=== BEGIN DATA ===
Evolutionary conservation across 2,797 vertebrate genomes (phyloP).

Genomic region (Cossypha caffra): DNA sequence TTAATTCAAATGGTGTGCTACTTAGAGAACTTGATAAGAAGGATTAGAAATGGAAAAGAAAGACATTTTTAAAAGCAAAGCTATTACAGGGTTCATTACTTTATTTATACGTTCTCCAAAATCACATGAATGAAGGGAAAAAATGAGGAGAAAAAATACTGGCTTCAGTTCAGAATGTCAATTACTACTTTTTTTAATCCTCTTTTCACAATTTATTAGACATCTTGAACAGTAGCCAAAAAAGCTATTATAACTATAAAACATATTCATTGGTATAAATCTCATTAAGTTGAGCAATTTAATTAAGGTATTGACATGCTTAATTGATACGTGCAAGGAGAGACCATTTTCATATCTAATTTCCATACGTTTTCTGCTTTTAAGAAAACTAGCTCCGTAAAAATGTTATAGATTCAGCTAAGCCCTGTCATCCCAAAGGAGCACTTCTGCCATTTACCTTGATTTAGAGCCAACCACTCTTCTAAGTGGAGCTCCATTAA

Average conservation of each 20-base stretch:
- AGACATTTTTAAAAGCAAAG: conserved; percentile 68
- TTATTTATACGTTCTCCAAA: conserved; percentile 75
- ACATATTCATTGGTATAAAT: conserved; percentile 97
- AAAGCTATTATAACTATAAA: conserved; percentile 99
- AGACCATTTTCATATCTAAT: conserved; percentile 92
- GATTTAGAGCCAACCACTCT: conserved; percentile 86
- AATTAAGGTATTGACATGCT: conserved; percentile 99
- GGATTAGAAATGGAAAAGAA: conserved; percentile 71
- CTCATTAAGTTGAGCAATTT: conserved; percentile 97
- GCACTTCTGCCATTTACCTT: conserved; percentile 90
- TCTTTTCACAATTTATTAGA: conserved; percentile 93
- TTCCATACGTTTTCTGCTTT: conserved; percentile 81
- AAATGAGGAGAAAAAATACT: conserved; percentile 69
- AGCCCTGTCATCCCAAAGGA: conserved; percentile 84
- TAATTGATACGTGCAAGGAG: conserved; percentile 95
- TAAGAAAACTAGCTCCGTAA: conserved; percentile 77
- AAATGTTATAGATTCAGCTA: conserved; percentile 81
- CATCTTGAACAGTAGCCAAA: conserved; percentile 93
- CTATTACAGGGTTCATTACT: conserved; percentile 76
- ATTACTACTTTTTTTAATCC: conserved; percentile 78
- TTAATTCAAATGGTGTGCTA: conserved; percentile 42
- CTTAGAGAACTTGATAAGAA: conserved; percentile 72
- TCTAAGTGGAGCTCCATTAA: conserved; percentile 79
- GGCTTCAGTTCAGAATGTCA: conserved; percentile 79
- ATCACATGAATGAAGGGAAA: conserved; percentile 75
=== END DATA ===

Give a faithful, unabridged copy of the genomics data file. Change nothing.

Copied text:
Evolutionary conservation across 2,797 vertebrate genomes (phyloP).

Genomic region (Cossypha caffra): DNA sequence TTAATTCAAATGGTGTGCTACTTAGAGAACTTGATAAGAAGGATTAGAAATGGAAAAGAAAGACATTTTTAAAAGCAAAGCTATTACAGGGTTCATTACTTTATTTATACGTTCTCCAAAATCACATGAATGAAGGGAAAAAATGAGGAGAAAAAATACTGGCTTCAGTTCAGAATGTCAATTACTACTTTTTTTAATCCTCTTTTCACAATTTATTAGACATCTTGAACAGTAGCCAAAAAAGCTATTATAACTATAAAACATATTCATTGGTATAAATCTCATTAAGTTGAGCAATTTAATTAAGGTATTGACATGCTTAATTGATACGTGCAAGGAGAGACCATTTTCATATCTAATTTCCATACGTTTTCTGCTTTTAAGAAAACTAGCTCCGTAAAAATGTTATAGATTCAGCTAAGCCCTGTCATCCCAAAGGAGCACTTCTGCCATTTACCTTGATTTAGAGCCAACCACTCTTCTAAGTGGAGCTCCATTAA

Average conservation of each 20-base stretch:
- AGACATTTTTAAAAGCAAAG: conserved; percentile 68
- TTATTTATACGTTCTCCAAA: conserved; percentile 75
- ACATATTCATTGGTATAAAT: conserved; percentile 97
- AAAGCTATTATAACTATAAA: conserved; percentile 99
- AGACCATTTTCATATCTAAT: conserved; percentile 92
- GATTTAGAGCCAACCACTCT: conserved; percentile 86
- AATTAAGGTATTGACATGCT: conserved; percentile 99
- GGATTAGAAATGGAAAAGAA: conserved; percentile 71
- CTCATTAAGTTGAGCAATTT: conserved; percentile 97
- GCACTTCTGCCATTTACCTT: conserved; percentile 90
- TCTTTTCACAATTTATTAGA: conserved; percentile 93
- TTCCATACGTTTTCTGCTTT: conserved; percentile 81
- AAATGAGGAGAAAAAATACT: conserved; percentile 69
- AGCCCTGTCATCCCAAAGGA: conserved; percentile 84
- TAATTGATACGTGCAAGGAG: conserved; percentile 95
- TAAGAAAACTAGCTCCGTAA: conserved; percentile 77
- AAATGTTATAGATTCAGCTA: conserved; percentile 81
- CATCTTGAACAGTAGCCAAA: conserved; percentile 93
- CTATTACAGGGTTCATTACT: conserved; percentile 76
- ATTACTACTTTTTTTAATCC: conserved; percentile 78
- TTAATTCAAATGGTGTGCTA: conserved; percentile 42
- CTTAGAGAACTTGATAAGAA: conserved; percentile 72
- TCTAAGTGGAGCTCCATTAA: conserved; percentile 79
- GGCTTCAGTTCAGAATGTCA: conserved; percentile 79
- ATCACATGAATGAAGGGAAA: conserved; percentile 75